SPRINGERVILLE, Ariz. - A raging wildfire that could become the largest in Arizona history is rekindling the blame game surrounding ponderosa pine forests that have become dangerously overgrown after a century of fire suppression.
Some critics put the responsibility on environmentalists for lawsuits that have cut back on logging. Others blame overzealous firefighters who have altered the natural cycle of lightning-sparked fires that once cleared the forest floor.
Either way, forests that once had 50 trees per acre now have hundreds, sometimes thousands, and the landscape is choked with tinder-dry brush.
The density of the growth has fueled immense conflagrations in recent years like the 525-square-mile blaze now burning in the Apache-Sitgreaves National Forest northeast of Phoenix.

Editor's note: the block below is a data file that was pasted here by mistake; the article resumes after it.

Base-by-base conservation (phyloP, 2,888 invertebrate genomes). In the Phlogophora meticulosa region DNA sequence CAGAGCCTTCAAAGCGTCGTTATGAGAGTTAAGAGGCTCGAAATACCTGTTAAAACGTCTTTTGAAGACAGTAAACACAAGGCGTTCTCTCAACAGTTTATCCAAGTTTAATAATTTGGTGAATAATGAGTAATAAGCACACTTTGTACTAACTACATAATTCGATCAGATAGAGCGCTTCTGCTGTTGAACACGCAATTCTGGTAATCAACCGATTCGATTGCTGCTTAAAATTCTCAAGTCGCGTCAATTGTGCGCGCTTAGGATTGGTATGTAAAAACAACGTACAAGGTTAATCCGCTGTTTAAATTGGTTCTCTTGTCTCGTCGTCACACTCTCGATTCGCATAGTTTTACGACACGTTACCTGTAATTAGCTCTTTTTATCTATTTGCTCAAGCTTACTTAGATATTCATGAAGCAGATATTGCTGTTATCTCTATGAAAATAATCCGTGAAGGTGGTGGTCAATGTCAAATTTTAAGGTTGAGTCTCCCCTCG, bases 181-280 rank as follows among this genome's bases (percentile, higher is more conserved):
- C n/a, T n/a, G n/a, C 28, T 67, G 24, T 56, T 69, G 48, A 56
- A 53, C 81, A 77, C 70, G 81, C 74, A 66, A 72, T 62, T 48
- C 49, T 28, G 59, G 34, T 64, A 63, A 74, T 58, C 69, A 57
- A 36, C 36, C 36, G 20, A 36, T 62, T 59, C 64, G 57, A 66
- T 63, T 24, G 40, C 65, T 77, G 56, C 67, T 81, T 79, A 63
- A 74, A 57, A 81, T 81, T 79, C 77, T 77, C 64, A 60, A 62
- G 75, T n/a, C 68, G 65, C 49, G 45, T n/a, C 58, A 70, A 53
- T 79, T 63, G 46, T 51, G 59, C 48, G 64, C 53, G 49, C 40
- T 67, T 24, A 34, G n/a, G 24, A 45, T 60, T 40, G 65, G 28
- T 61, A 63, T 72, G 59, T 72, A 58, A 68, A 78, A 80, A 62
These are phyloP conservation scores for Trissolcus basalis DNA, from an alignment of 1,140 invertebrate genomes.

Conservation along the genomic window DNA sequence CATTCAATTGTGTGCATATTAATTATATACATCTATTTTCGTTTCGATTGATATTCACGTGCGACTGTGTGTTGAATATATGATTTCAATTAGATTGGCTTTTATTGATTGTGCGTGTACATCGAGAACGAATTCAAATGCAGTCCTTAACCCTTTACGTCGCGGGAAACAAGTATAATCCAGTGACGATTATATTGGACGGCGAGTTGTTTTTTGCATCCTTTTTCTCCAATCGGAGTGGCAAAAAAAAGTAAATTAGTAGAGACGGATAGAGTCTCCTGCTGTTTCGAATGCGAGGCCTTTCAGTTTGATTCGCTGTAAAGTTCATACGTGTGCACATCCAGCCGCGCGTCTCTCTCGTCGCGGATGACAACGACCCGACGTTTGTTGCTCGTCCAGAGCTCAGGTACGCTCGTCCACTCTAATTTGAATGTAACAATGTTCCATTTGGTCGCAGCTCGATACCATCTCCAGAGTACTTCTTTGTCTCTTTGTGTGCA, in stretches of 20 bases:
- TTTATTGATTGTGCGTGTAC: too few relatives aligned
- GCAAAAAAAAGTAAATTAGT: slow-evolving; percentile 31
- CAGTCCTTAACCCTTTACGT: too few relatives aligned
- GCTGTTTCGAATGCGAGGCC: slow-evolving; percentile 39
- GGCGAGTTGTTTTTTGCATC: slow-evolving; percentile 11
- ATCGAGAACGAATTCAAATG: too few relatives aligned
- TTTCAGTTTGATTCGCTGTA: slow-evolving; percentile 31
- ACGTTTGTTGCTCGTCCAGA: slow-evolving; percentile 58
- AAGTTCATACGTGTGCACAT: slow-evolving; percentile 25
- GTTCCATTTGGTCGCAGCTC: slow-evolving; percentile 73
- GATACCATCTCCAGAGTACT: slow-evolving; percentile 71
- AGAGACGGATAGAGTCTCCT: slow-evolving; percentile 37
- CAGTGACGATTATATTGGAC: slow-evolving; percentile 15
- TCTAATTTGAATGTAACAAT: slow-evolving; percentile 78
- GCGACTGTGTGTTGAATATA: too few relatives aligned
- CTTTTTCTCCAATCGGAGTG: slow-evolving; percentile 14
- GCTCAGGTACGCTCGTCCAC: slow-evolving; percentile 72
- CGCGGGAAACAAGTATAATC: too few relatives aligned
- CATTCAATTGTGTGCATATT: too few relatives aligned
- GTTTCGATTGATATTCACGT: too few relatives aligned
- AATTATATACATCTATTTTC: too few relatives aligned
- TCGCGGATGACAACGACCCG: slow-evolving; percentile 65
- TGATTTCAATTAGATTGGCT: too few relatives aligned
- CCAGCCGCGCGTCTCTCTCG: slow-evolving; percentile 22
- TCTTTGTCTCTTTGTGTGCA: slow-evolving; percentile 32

"I think what is happening proves the debate," said State Sen. Sylvia Allen, a Republican from rural Snowflake.
In the past, a 20,000-acre fire was considered huge. "And it used to be the loggers got right on it," she said. "Never in the past have you had these huge fires."
Today, it's not uncommon to have fires that exceed 100,000 acres.
On Thursday, the huge blaze known as the Wallow Fire was still burning out of control. After reportedly being sparked by a campfire, it has become the second-largest wildfire in state history and is still growing.
The fire conditions were made worse by an extremely dry late winter and spring that dried out the forest, allowing fierce winds to carry the flames into the treetops, where they spread by miles each day.
More than 336,000 acres have been blackened, and thousands of people have been forced to flee from mountain resort communities and two large towns.
The fire had swallowed up 11 structures before destroying at least six homes overnight in the mountain-resort community of Greer.
Power lines that supply much of West Texas and southern New Mexico are in jeopardy from the fire.